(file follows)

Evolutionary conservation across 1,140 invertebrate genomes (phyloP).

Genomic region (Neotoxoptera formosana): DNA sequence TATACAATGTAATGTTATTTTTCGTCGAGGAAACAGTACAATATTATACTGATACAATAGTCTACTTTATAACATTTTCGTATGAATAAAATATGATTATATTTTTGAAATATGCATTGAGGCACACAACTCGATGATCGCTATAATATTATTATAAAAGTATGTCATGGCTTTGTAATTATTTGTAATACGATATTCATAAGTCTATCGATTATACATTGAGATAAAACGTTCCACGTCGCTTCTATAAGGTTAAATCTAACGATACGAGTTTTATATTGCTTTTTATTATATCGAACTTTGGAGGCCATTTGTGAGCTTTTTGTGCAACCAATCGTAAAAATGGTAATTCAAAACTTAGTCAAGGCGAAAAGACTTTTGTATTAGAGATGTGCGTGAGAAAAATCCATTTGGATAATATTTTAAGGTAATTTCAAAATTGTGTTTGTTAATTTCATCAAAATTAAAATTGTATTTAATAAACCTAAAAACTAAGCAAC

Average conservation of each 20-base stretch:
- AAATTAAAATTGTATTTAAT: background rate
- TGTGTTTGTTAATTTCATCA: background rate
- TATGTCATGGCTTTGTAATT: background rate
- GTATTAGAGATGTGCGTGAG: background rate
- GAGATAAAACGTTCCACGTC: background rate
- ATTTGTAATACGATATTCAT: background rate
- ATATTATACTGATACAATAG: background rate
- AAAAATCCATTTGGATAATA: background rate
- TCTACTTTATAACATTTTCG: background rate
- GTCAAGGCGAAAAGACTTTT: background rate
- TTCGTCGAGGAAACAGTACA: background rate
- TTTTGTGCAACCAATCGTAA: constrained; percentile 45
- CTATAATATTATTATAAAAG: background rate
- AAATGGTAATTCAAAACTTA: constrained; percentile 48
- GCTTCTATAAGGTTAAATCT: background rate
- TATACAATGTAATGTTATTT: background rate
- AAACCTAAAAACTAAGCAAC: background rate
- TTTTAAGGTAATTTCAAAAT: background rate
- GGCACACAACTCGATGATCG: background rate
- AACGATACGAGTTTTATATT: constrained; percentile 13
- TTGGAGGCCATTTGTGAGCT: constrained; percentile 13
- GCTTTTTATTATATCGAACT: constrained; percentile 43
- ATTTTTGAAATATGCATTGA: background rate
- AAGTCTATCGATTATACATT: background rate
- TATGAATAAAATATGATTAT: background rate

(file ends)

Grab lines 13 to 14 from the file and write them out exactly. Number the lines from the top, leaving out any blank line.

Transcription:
- GTCAAGGCGAAAAGACTTTT: background rate
- TTCGTCGAGGAAACAGTACA: background rate